Hörtnagl, L. J.; Bamberger, I.; Graus, M.; Ruuskanen, T.; Schnitzhofer, R.; Hansel, A.; Wohlfahrt, G.

    2011-12-01

    The exchange of acetone and acetaldehyde was measured above an intensively managed hay meadow in the Stubai Valley (Tyrol, Austria) during the growing seasons in 2008 and 2009. Half-hourly fluxes of both compounds were calculated by means of the virtual disjunct eddy covariance (vDEC) method by combining the 3-dimensional wind data from a sonic anemometer with the compound specific volume mixing ratios quantified with a proton-transfer-reaction mass spectrometer (PTR-MS). The cutting of the meadow resulted in the largest perturbation of the VOC exchange rates. Peak emissions for both VOC species were observed during and right after the cutting of the meadow, with rates of up to 12.1 and 10.1 nmol m-2 s-1 for acetaldehyde and acetone, respectively, reflecting the drying of the wounded plant material. During certain time periods, undisturbed by management events, both compounds exhibited a clear diurnal cycle. Emission rates of up to 3.7 nmol m-2 s-1 for acetaldehyde and 3.2 nmol m-2 s-1 for acetone were measured in October 2008, while a uptake of both compounds with rates of up to 1.8 and 2.1 nmol m-2 s-1, respectively, could be observed in May 2009, when also clear compensation points of 0.3 ppb for acetaldehyde and 1.0 ppb for acetone were observed. In an effort to explore the controls on observed exchange patterns, a simple and multiple linear regression analysis was conducted. A clear interconnection between VOC concentrations and VOC exchange could be seen only in May 2009, when concentration values alone explained 30.6% and 11.7% of the acetaldehyde and acetone flux variance, respectively. However, when trying to predict the observed exchange patterns of both VOC species in a multiple linear regression based on supporting environmental measurements - including air and soil temperature, soil water content and PAR among others - the analysis yielded unsatisfactory results, accounting for 10% and 4% of the observed acetaldehyde and acetone flux variance over both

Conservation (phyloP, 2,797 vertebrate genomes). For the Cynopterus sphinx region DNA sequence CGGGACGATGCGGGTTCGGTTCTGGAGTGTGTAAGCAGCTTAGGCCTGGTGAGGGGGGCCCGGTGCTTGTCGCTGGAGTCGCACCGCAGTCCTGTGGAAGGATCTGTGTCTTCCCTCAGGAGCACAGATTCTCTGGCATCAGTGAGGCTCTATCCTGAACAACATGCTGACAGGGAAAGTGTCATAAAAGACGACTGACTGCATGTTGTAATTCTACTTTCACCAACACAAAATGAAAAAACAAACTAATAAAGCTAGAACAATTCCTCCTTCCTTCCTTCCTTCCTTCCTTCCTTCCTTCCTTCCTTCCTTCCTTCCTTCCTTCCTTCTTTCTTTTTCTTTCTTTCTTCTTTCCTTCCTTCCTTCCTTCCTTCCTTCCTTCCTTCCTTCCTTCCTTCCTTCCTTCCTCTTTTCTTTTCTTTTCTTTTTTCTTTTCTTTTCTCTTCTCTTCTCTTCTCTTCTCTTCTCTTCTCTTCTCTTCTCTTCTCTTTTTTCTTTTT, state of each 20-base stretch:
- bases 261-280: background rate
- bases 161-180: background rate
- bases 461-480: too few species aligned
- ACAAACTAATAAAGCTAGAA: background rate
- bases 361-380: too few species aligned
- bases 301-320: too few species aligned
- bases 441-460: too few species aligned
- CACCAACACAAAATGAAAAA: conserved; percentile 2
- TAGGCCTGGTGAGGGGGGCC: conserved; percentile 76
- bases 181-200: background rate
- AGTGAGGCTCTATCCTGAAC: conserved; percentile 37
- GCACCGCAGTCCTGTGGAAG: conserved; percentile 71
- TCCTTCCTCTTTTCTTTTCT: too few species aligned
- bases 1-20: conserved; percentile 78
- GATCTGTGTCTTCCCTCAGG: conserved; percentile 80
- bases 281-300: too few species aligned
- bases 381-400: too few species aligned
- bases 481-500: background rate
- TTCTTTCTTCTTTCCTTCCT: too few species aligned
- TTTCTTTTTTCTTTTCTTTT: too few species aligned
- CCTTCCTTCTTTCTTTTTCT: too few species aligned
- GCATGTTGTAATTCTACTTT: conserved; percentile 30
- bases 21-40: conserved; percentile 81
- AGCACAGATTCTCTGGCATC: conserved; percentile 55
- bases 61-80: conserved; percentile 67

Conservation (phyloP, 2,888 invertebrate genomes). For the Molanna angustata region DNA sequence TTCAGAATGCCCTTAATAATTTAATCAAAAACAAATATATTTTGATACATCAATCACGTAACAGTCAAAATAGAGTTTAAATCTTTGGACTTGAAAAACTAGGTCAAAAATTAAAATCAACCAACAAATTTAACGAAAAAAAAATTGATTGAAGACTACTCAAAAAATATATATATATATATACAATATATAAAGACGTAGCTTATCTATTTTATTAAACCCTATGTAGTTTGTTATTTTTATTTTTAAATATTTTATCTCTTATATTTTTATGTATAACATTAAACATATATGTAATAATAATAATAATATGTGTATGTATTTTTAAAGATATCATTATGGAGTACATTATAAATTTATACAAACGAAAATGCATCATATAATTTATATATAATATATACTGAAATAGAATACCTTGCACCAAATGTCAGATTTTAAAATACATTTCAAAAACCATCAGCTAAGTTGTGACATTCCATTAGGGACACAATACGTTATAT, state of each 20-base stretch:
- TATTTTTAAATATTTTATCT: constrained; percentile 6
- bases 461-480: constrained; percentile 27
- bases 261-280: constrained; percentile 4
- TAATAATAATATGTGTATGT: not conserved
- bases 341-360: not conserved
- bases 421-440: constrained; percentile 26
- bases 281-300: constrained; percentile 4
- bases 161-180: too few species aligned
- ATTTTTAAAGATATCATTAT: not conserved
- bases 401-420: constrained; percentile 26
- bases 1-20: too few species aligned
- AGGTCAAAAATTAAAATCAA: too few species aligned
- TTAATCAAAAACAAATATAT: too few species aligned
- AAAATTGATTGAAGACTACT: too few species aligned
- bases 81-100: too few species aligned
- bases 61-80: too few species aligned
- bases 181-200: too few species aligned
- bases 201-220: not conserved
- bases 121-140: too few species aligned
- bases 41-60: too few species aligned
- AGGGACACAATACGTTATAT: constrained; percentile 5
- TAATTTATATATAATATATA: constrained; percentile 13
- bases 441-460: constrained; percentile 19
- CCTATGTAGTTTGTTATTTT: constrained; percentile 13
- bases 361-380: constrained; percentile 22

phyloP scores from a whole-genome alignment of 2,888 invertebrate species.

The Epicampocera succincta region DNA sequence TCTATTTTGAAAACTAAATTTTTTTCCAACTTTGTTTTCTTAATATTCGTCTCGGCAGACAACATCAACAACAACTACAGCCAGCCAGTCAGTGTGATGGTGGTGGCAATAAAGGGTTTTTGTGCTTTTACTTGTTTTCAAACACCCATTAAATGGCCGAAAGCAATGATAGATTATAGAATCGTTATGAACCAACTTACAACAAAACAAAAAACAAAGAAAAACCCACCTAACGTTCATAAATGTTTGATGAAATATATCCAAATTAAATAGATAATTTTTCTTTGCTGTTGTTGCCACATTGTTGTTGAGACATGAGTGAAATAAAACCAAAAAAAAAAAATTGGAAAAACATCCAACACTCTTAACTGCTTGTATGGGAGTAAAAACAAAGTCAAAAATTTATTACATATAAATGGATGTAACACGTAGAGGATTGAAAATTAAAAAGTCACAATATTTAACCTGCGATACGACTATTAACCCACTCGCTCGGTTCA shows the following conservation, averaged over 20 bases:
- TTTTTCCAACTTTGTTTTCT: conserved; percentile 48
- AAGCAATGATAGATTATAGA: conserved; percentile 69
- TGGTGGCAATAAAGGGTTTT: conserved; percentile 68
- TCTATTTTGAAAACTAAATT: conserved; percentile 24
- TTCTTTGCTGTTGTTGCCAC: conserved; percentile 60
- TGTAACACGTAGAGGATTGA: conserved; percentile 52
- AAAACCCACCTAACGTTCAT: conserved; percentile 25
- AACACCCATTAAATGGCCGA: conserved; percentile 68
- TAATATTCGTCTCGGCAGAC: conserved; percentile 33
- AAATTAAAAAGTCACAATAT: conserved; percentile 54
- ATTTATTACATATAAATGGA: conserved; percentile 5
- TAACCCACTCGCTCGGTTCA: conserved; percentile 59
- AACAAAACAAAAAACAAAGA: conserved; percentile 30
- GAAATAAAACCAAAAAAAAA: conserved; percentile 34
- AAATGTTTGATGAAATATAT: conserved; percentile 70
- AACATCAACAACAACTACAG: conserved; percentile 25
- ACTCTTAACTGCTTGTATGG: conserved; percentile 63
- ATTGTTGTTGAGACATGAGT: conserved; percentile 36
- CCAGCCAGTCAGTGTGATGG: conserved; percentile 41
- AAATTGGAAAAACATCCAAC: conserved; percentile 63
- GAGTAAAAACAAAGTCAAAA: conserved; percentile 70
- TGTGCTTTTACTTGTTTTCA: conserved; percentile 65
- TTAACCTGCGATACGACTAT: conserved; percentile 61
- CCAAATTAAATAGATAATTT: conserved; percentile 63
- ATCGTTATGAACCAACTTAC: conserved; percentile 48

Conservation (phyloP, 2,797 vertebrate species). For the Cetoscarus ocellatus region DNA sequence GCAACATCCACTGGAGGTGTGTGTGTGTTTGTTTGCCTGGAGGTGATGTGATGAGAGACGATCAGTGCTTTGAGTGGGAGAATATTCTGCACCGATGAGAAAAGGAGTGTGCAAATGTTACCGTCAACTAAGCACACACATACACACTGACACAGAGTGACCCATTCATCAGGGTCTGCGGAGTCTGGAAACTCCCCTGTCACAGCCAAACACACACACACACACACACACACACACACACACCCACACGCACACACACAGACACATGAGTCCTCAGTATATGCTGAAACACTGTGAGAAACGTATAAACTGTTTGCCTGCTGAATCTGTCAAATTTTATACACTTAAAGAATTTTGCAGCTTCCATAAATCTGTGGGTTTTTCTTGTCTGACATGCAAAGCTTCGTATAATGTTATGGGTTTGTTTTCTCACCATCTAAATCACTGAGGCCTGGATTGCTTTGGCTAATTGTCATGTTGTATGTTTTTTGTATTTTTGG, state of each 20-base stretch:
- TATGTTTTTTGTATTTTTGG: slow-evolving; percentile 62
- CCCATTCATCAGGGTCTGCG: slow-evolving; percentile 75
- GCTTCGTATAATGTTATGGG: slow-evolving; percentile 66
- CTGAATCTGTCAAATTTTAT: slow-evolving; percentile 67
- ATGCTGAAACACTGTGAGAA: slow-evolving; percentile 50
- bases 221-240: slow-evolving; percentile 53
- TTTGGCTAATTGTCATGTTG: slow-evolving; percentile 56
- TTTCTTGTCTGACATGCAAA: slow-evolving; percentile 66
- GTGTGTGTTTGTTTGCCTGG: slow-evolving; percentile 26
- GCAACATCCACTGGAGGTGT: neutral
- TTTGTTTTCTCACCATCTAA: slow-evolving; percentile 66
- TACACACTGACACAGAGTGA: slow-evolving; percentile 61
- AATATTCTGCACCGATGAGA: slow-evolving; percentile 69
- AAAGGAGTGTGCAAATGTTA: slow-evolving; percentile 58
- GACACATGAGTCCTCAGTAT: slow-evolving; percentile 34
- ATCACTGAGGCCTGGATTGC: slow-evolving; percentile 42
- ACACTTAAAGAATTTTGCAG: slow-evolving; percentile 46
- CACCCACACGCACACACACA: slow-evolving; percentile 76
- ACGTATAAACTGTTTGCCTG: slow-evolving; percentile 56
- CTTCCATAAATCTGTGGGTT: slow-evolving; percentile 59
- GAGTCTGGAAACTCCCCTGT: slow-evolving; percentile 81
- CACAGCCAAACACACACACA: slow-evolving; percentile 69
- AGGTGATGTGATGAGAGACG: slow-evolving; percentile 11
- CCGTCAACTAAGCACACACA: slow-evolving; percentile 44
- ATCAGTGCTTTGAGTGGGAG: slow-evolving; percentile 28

17. [Adaptation processes in mice during chronic combined exposure to radiation and chemical compounds (acetone, ethanol, acetaldehyde) innate to exploration missions].

    PubMed

    Tatarkin, S V; Shafirkin, A V; Mukhamedieva, L N; Barantseva, M Iu; Ivanova, S M

    2012-01-01

    The paper reports the results of experimental investigation with mice subjected to 63-day of daily 10-fold fractionated gamma-irradiation at the total dose of 350 cGy followed by 70-day exposure to chemical mixture (acetone, ethanol, acetate aldehyde) at close to maximum permissible concentrations innate to piloted space vehicles (MPCpsv). Measured levels of radiation and known radiation sensitivity of mice were used to model absorbed dose to cosmonauts on an exploration mission. Functional shifts in the hematopoietic system and changes in biochemical parameters of erythrocytes indicative of energy exchange and redox potential were tracked up during the combined radiation-chemical exposure and 90 days of recovery. It was shown that adaptation caused pronounced and strongly pronounced tension of regulatory mechanisms, particularly under the effects of radiation. High tension still persisted in the recovery period.